|Bank of America|
|Key People||Brian T. Moynihan, Chief Executive Officer|
Bank of America Corp. (BofA) is one of the largest commercial banks in the United States by deposits and market capitalization. It suffered from the collapse of the U.S. sub-prime mortgage market but it has also become a financial leader on climate change and related environmental issues.
In September of 2008, BofA agreed to acquire Merrill Lynch in a $50 billion deal that would create a global financial-services company, renamed Bank of America Merrill Lynch. Under terms of the transaction, BofA would exchange 0.8595 shares of its common stock for each Merrill Lynch common share. BofA, along with a handful of other financial institutions, abandoned takeover talks with Lehman Brothers, putting the last nail in Lehman's coffin and forcing Lehman Brothers to declare bankruptcy.
On Jan. 16, 2009, the U.S. Treasury agreed to invest $20 billion in BofA, for which it will receive preferred shares paying 8 percent. Treasury, the FDIC and the Fed will also partially insure $118 billion in troubled assets, mostly belonging to Merrill. In return, BofA will have to give the government another $4 billion of preferred stock plus warrants.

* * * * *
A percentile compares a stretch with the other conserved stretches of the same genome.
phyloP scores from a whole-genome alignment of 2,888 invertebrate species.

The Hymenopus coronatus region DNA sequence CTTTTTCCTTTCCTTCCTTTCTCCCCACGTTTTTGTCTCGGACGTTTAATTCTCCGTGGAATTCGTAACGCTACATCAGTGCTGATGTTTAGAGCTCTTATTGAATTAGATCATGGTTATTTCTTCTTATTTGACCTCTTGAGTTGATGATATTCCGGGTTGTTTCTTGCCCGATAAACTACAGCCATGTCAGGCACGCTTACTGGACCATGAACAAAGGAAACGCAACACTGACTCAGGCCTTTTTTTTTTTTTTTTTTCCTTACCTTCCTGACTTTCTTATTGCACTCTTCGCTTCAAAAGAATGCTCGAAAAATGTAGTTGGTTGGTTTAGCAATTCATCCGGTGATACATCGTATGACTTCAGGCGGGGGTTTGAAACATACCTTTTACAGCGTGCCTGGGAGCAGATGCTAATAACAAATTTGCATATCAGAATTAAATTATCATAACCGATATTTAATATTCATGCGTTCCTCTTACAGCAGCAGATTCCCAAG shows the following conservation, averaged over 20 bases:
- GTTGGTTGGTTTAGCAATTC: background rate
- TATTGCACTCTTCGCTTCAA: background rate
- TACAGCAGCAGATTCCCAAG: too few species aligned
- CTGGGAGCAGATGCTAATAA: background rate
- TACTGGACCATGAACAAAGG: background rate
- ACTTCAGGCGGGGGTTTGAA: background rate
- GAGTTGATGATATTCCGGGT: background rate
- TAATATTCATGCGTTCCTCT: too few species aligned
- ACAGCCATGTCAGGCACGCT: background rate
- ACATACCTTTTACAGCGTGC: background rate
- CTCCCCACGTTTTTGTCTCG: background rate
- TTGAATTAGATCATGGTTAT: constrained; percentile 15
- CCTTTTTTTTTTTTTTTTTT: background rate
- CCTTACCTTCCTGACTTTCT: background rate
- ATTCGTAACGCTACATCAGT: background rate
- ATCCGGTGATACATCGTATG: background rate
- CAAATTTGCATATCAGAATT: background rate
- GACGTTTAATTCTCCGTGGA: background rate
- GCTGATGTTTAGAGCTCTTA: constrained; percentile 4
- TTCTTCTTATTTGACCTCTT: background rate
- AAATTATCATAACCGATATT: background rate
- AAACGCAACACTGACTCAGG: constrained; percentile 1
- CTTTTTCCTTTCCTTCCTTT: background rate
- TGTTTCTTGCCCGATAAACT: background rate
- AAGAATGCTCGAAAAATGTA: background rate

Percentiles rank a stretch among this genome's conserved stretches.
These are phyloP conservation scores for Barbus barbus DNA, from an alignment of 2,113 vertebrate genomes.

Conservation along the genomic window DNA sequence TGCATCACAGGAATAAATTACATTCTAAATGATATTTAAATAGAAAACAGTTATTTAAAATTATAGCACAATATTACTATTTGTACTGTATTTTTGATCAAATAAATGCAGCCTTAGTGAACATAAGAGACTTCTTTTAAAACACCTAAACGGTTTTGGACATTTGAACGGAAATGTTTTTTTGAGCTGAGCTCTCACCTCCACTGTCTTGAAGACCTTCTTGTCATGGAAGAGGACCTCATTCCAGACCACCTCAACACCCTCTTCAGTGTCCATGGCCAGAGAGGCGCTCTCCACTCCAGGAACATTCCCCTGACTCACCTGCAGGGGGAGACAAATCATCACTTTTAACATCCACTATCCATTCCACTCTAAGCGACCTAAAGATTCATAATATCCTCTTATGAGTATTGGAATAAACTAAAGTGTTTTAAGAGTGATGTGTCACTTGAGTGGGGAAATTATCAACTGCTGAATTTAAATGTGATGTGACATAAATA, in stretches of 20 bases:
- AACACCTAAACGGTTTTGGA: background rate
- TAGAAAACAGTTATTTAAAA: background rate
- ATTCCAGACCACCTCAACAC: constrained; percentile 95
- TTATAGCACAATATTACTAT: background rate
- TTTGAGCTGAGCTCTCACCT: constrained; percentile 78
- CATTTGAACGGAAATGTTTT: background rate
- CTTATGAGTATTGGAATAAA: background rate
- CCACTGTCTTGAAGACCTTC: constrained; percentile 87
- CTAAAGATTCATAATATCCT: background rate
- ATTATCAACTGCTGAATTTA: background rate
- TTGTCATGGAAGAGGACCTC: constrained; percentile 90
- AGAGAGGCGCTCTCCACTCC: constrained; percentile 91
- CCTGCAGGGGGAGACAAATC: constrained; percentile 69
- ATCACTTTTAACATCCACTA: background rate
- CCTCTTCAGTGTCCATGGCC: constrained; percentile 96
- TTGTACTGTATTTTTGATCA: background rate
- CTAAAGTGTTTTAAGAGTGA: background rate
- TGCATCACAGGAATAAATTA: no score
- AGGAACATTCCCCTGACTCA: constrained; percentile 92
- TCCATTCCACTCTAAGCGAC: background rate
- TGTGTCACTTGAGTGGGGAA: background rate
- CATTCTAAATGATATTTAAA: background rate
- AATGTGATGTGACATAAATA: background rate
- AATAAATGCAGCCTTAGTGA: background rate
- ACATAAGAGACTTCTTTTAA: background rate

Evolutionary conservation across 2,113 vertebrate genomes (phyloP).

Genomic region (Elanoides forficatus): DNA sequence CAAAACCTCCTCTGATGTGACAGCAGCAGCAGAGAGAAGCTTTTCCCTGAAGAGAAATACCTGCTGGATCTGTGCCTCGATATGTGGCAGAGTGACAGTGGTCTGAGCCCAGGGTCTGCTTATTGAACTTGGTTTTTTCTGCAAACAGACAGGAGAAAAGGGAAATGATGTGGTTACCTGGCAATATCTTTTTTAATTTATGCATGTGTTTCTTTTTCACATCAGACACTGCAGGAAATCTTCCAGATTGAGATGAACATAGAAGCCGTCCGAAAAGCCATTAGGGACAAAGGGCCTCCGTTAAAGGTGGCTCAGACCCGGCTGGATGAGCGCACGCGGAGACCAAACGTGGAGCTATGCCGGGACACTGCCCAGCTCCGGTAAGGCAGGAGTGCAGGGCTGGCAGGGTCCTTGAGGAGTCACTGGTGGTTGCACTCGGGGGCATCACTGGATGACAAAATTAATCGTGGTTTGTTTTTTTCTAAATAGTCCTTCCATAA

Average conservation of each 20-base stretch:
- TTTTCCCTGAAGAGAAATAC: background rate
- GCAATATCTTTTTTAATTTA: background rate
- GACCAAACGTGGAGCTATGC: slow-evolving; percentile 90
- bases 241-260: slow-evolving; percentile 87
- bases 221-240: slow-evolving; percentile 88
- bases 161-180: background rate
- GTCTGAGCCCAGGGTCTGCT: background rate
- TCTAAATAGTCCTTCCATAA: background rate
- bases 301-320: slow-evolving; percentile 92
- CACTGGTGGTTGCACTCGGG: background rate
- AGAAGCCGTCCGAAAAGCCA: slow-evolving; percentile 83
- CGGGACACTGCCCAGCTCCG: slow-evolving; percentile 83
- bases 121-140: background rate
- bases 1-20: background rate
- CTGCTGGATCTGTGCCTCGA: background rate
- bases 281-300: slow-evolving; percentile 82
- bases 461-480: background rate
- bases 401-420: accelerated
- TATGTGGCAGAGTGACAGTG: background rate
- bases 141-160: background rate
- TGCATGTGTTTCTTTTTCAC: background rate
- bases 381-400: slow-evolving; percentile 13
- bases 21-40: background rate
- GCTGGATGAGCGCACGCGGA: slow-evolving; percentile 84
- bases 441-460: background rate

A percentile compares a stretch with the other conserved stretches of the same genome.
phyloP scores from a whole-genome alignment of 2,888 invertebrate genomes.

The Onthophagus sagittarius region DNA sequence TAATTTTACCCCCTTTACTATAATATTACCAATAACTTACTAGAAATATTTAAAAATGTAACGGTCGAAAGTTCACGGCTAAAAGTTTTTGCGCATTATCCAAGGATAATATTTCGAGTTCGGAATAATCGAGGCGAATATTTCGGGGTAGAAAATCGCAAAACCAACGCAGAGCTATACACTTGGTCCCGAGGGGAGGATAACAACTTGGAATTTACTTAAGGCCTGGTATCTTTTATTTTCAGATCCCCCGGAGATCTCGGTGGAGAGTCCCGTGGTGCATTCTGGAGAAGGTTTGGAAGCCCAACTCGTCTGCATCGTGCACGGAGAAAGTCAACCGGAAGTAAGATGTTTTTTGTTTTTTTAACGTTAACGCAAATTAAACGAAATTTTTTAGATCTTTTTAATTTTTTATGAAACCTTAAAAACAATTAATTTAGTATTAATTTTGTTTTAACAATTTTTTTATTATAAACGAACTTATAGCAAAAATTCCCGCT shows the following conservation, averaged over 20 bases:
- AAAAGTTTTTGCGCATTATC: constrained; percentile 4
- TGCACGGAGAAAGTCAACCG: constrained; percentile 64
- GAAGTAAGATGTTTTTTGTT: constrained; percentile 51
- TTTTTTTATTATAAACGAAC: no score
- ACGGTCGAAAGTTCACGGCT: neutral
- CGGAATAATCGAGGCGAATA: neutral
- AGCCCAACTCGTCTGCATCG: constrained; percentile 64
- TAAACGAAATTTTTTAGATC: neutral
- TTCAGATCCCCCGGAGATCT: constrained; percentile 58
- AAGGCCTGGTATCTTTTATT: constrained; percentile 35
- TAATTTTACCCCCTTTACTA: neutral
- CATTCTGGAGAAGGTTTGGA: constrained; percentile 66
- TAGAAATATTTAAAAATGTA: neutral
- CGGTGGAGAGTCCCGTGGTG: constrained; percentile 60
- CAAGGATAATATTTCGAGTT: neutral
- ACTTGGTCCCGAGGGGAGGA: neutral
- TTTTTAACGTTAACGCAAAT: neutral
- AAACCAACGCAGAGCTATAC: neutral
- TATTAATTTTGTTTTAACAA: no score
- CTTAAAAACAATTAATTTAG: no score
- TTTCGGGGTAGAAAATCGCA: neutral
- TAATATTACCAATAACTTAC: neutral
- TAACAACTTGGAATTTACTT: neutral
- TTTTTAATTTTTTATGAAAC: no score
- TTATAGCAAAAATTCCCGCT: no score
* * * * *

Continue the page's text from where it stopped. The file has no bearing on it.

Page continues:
In October of 2008, BofA said it was ready to spend up to $8.4 billion to restructure the troubled mortgage loan portfolio of the mortgage lender Countrywide, which it had recently acquired. The bank said in a statement the program was designed to help borrowers who financed their homes with high-risk subprime loans serviced by Countrywide.
In August of 2011, it was announced that famed investor Warren Buffett's company Berkshire Hathaway would invest $5bn (£3.1bn) in Bank of America. News of the decision sent Bank of America's shares more than 25 percent higher.
The Justice Department on Dec. 21, 2011 announced a $335 million settlement with Bank of America Corp. over alleged discriminatory lending practices by its Countrywide Financial Corp. unit during the build up to the financial crisis of 2008. The settlement, the largest residential settlement of its kind in DOJ history, involved more than 200,000 qualified African-American and Hispanic borrowers and loans made to them between 2004 and 2008.